Think: Kiki’s Delivery Service, but in show format, and with less of a plot. Think chilled out country life in Japan and a refreshing lack of tension. J.C. Staff’s latest gift to the anime world is Flying Witch. A relaxed slice-of-life show, the first three episodes offer little but slow-paced and drawn out scenes filled with casual conversation and cute gags- and that’s okay. Because it’s what we’d expect.

J.C Staff are responsible for many brightly coloured high-school slice-of-life bundles, having created Sakurasou no pet na kanojo and the extremely popular Toradora. But at least these shows have emotion and a good amount of plot going for them, right? Flying Witch seems to be taking slice-of-life to a whole new level, and is one of the shows this year to bring the genre to the forefront. A slice-of-life show generally seems like any other show but with less tension and more focus on relaxation and enjoyment than making/releasing tension. Flying Witch is the same- except one episode contains only two full scenes. Despite how boring that might sound, Flying Witch may just have achieved what it set out to do: de-stress us.

flying witch doge

I for one welcome our doge overlords. (SOURCE:

Episode one meets the teenage protagonist, Makoto, as she arrives in a sleepy town to stay with family members, as a professional witch. The minimal soundtrack, minimal action and minimal everything immediately sets up the tone of the show. We’re introduced to the conversational dialogue, which demonstrates the little quirks of each character. Makoto’s key trait is that she’s bad with directions, a small gag which is played upon in the coming episodes. It gives a sense of continuity to a show that is mostly at a standstill. The ‘little sister’ character is refreshingly easygoing. Makoto’s male cousin is self-absorbed but not in a conceited way. All of them are so normal, and it’s easy to get swept up in their cute little family setup.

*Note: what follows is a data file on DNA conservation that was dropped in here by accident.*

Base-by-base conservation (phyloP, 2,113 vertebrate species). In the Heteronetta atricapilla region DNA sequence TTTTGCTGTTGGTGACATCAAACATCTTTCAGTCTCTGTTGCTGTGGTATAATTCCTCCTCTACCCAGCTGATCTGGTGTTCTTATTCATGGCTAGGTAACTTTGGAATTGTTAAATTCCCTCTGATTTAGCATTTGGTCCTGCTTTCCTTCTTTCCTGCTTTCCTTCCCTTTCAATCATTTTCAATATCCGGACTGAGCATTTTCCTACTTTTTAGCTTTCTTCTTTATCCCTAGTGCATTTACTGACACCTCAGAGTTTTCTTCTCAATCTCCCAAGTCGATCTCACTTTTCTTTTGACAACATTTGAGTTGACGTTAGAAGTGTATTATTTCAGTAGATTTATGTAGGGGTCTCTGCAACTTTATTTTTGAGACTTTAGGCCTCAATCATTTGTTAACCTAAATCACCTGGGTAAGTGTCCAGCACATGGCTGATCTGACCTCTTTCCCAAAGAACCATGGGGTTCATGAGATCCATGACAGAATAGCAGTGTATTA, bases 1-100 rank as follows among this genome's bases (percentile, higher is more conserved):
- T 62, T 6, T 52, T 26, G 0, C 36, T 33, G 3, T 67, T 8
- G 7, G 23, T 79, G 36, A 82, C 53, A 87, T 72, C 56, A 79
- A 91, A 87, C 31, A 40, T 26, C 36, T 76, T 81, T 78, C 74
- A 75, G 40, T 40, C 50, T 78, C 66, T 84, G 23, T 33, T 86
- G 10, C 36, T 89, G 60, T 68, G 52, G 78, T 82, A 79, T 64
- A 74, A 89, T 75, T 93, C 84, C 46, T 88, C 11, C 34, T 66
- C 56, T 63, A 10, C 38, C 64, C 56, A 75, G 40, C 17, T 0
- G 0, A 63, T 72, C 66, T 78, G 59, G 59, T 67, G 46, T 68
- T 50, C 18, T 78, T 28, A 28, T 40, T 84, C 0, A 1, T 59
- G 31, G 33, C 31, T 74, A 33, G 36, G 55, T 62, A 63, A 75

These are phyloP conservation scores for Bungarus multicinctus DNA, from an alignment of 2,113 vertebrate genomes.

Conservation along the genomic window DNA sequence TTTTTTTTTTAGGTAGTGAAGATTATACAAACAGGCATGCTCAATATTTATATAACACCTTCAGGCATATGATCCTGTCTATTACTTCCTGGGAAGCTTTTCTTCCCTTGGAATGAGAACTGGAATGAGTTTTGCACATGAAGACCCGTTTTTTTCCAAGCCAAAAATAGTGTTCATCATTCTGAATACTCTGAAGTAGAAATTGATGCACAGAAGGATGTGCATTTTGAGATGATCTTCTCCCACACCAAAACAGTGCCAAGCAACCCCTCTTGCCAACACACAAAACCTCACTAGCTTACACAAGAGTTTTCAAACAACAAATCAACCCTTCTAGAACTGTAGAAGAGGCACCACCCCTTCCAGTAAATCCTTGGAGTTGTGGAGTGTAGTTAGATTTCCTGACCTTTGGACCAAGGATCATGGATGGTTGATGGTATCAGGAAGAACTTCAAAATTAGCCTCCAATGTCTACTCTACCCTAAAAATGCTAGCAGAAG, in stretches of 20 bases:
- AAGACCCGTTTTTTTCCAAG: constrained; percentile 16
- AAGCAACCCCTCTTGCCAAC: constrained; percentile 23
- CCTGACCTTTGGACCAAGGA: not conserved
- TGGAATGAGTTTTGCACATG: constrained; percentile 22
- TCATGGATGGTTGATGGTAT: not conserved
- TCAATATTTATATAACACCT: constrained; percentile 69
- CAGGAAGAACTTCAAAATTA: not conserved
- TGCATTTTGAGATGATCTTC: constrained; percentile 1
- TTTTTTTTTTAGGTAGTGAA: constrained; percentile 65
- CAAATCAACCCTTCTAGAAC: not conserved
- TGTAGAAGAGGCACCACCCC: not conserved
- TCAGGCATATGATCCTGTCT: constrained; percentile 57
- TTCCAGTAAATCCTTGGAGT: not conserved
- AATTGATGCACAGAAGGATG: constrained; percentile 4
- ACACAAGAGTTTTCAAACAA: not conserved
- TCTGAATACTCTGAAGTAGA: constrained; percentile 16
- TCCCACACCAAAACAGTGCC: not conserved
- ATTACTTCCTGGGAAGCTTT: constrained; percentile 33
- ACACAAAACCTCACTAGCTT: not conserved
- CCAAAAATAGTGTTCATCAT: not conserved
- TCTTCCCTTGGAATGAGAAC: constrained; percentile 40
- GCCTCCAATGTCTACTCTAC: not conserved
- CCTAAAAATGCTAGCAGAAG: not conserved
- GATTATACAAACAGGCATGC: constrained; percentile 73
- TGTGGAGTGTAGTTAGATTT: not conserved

Slice of life can be a hard genre to love, simply because there isn’t a plot and so it’s difficult to keep viewers interested. The trick is to make the protagonist’s daily life interesting enough on its own. We’re kept with Makoto as she learns new things about the countryside- as small as learning how to cook herbs they find on the side of a road. We also follow as she teaches the non-magical folk all about witchcraft, often in a hilariously mistimed manner. The gags and jokes are what keep the show moving. But, if it’s not your particular brand of humour, you’ll be bored to death. This anime relies on tickling just the right funny bone, and if it doesn’t hit you, it doesn’t hit you. It’s a problem that plagues the genre, but it might be a worthwhile sacrifice for Flying Witch. It may be a big problem, but the genre is popular in spite of it.

flying witch chin-chin

Wasn’t this guy in Star Wars? (SOURCE:

So, is it worth watching this season? Now that the Spring 2016 shows have finished airing, you can go ahead and binge them instead of having to wait a whole week for every episode. Even if it’s not on your must-watch list, if you like slice-of-life, give it a go. Heck, give it a go even if you don’t normally go for it. It might make you laugh enough to carry on watching. Kabaneri of the Iron Fortress or Boku no hero academia may have caught viewers’ attentions more with their swift action, but in between the nail-bitingly tense episodes, it’s nice to stick in a slice of Makoto’s life. She’s a peaceful, quirky witch who gives her show a fresh, Studio Ghibli- like feel. While almost nothing significant happens in the first three episodes, we’re coming to learn that we must appreciate the small things in Flying Witch.

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